Friday, May 27 2022


An Giang to preserve Khmer Buông leaf writing

Update: December, 26/2021 - 08:24

By Ngọc Ngà

The People’s Committee of the southern province of An Giang has approved a project on preserving and upholding the cultural values of writing on buông (fan palm) leaves of the Khmer ethnic group by 2030.

The project is significant to conserving cultural and intangible cultural heritage in An Giang.

An Giang is a multi-ethnic province, with about 29 ethnic groups, of which there are 4 main ethnic groups: Kinh, Khmer, Hoa and Chăm. The Khmer are mostly concentrated in the two mountainous districts of Tri Tôn and Tịnh Biên, possessing a treasure of unique and diverse cultural heritage.

According to the State Records and Archives Department, the Khmer people first carved scripts on buông leaves, known as Satra, in the 19th century to record Buddhist teachings, folk stories, descriptions of festivals and folk games, and lessons. 

The scriptures written on buông leaves play a significant role in the spiritual and religious life of Khmer ethnic people. VNA/VNS Photo Công Mạo

More than 100 Buddhist scriptures, written in ancient Khmer or Pali language on buông leaves, are now kept at 30 out of 65 Khmer pagodas in Tri Tôn and Tịnh Biên districts.

Each buông leaf prayer book comprises 20 to 60 leaves, with five lines containing 150 words on each leaf. A book weighs less than one kilogramme and its thickness depends on the content.

The scriptures play a significant role in the spiritual and religious life of the Khmer people.

The manuscripts on buông leaves are carved with an iron stitch, and then absorb a mixture of coal and turpentine through a sheet of cloth. Thanks to the durability of the leaves and the skills of the writers, manuscripts can be written on both sides of the leaves.

Monk Chau Ty, head of Xvay Ton Pagoda in Núi Tô Commune, Tri Tôn District, said young leaf sprouts were chosen and pressed between two boards for three to five months before being exposed to the sun until they are withered.

Writing prayers on leaves is not an easy job, as it requires patience and must be performed by those who master Buddhist teachings and have a tranquil mind, he said.

It takes artisans several months to complete each prayer book, according to Chau Chênh from Cô Tô Commune, who used to join in with the writing.

With its unique value, the Ministry of Culture, Sports and Tourism recognised the art of writing on buông leaves as a national cultural heritage in 2017.

On the verge of oblivion

Through ups and downs, the buông scriptures have long been on the verge of oblivion. Currently, only Monk Chau Ty knows how to write the ancient Khmer language on buông leaves. He is striving to pass down the art to Khmer monks and nuns in the region. 

The Buddhist scriptures written on leaves at Xvayton Pagoda, Tri Tôn District, An Giang Province, are hundreds of years old. VNA/VNS Photo Công Mạo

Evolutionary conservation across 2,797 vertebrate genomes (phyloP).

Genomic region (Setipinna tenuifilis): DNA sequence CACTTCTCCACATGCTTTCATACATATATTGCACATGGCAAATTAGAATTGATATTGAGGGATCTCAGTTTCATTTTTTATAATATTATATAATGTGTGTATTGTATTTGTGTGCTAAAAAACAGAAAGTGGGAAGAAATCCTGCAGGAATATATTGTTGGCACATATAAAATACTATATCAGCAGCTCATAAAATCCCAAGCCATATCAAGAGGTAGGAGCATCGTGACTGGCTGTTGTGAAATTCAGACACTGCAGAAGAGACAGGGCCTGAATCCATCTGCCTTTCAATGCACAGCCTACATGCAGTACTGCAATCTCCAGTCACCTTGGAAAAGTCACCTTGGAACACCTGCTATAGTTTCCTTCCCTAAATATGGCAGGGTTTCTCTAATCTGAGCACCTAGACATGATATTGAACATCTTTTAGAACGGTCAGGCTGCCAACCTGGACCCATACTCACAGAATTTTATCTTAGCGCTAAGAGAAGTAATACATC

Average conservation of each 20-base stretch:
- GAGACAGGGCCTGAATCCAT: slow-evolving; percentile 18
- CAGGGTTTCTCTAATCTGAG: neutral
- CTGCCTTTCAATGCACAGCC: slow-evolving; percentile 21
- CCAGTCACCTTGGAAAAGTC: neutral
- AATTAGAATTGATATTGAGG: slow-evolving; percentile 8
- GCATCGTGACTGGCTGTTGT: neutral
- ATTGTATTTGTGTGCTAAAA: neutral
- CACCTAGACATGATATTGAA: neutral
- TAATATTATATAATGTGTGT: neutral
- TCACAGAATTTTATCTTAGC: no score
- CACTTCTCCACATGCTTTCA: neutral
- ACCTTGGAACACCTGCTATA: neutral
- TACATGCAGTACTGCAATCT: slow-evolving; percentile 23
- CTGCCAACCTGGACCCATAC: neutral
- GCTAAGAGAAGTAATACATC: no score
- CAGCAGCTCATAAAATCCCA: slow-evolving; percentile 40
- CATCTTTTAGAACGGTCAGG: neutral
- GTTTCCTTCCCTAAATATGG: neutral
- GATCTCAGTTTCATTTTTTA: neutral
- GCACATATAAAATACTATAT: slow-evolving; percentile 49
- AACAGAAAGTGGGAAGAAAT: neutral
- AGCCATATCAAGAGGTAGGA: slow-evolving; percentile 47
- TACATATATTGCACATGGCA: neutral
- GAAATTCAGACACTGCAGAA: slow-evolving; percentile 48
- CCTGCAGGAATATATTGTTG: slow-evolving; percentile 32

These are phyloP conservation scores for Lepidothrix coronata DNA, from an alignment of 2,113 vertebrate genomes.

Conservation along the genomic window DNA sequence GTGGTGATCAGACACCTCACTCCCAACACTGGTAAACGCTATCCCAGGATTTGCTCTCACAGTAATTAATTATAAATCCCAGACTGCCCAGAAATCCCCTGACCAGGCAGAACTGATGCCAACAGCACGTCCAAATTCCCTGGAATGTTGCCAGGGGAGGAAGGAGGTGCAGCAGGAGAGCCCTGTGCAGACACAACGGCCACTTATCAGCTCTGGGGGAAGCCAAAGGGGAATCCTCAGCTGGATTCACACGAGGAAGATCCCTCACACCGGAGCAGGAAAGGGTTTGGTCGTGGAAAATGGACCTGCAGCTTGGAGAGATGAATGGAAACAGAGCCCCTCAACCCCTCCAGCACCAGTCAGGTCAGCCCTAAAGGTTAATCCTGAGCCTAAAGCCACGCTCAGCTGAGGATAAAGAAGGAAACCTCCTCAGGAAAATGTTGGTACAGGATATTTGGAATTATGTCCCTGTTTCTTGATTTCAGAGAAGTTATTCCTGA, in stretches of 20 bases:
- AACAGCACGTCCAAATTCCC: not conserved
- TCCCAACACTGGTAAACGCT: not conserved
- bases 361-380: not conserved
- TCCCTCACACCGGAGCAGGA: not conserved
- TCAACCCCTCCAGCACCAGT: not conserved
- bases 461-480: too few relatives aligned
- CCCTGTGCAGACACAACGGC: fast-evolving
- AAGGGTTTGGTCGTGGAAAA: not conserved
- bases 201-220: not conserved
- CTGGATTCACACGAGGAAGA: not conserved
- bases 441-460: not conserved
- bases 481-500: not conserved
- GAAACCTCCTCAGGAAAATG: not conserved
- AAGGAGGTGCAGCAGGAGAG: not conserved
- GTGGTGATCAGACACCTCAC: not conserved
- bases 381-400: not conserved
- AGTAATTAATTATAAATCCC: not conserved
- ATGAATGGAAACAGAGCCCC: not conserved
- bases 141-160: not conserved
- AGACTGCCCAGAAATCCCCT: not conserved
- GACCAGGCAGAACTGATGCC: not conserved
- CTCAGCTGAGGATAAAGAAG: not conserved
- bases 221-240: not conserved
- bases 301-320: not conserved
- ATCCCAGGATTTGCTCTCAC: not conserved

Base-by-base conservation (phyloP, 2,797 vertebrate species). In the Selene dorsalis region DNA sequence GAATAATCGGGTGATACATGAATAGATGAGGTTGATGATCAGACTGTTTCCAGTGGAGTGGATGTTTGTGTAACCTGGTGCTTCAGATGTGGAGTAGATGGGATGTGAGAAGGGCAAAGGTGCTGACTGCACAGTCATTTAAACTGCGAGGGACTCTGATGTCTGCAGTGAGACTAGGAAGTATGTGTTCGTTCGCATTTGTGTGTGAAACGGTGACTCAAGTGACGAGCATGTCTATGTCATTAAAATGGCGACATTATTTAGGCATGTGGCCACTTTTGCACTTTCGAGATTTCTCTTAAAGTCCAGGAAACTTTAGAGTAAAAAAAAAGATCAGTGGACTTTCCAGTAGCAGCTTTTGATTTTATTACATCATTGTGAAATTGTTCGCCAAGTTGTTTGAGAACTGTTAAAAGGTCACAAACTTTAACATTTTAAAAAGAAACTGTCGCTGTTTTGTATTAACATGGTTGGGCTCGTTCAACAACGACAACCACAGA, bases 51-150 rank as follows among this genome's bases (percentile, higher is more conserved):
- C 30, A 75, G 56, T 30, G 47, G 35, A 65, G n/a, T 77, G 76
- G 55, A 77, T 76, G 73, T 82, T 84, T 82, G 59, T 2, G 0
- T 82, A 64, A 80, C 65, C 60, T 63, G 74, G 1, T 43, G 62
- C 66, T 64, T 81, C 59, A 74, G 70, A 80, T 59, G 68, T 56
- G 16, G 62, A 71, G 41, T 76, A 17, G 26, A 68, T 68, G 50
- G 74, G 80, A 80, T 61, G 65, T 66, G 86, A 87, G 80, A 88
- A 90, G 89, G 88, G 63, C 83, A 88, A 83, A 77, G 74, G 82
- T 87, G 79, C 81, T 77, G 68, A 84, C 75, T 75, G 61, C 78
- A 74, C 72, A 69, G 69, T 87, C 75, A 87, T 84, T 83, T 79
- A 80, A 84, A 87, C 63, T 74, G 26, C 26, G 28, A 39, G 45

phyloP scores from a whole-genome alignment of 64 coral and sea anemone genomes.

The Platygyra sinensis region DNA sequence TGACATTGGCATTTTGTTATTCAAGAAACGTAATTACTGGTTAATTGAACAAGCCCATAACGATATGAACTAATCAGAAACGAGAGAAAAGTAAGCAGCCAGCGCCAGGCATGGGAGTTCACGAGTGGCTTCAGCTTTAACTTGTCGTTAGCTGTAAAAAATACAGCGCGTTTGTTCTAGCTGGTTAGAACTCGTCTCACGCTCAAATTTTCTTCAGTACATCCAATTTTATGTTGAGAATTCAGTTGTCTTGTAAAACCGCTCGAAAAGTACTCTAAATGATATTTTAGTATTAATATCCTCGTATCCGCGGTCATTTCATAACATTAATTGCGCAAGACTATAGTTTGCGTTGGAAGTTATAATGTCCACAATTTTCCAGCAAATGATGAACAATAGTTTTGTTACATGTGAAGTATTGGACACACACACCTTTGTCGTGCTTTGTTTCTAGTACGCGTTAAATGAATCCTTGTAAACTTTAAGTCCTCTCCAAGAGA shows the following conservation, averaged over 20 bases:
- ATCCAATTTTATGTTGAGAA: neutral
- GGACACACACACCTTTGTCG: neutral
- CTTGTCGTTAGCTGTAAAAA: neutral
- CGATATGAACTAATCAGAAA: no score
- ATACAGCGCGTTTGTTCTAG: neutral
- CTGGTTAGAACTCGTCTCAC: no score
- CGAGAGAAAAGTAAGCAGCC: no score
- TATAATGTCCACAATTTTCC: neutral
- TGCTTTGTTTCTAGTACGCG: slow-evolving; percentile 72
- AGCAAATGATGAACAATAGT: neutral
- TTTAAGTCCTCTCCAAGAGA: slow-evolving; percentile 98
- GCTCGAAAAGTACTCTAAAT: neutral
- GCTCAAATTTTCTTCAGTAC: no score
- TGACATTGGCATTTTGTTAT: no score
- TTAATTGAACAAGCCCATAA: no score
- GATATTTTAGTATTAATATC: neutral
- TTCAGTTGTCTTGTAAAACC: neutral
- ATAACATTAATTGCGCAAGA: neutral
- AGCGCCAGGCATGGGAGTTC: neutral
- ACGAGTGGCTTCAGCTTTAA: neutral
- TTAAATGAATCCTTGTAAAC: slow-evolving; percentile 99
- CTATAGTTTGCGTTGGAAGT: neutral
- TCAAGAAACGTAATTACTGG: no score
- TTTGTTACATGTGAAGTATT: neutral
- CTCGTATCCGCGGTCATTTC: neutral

Due to several wars, only a small number of Buddhist scriptures have been preserved at large ancient pagodas. This preservation work has also met a wide range of difficulties and environmental impacts.

Previously, the writing was passed down to the best monks and nuns. However, the teaching is now expanded to other groups, helping to promote the art.

Buông is a tree in the mountains, currently only scattered on Tô, Dài and Cấm mountains in An Giang. The tree is as tall as a palmyra tree, but the leaves are longer and thicker, with many layers like plywood. Each leaf can be divided into 3 small pieces for writing, about 50-60 centimetres long.

It is now not as easy to find buông leaves as it was in the past, said Monk Chau Sơn Hy from Sà Lôn Pagoda in Lương Phi Commune, Tri Tôn District.

“We have to buy materials collected from Cambodian forests,” he said.

Digitized scriptures

The project on preserving and upholding intangible cultural values of writing on buông leaves of the Khmer ethnics by 2030 is necessary and matches policies and guidelines of the Party and the State regarding traditional culture preservation and promotion.

A monk explains the unique features of the Buddhist scriptures written on buông leaves. VNA/VNS Photo Công Mạo

Under the project, from 2022 to 2026, An Giang will focus on researching, collecting, verifying, classifying and restoring this heritage.

It will also digitize the scriptures on buông leaves, and make variants of some books to serve educational and tourism services, thus promoting the heritage to attract more resources in the preservation work.

Meanwhile, during the 2028-2033 period, the province will build a dossier on the scriptures on buông leaves, seeking recognition of the Memory of the World Committee for Asia and the Pacific. VNS

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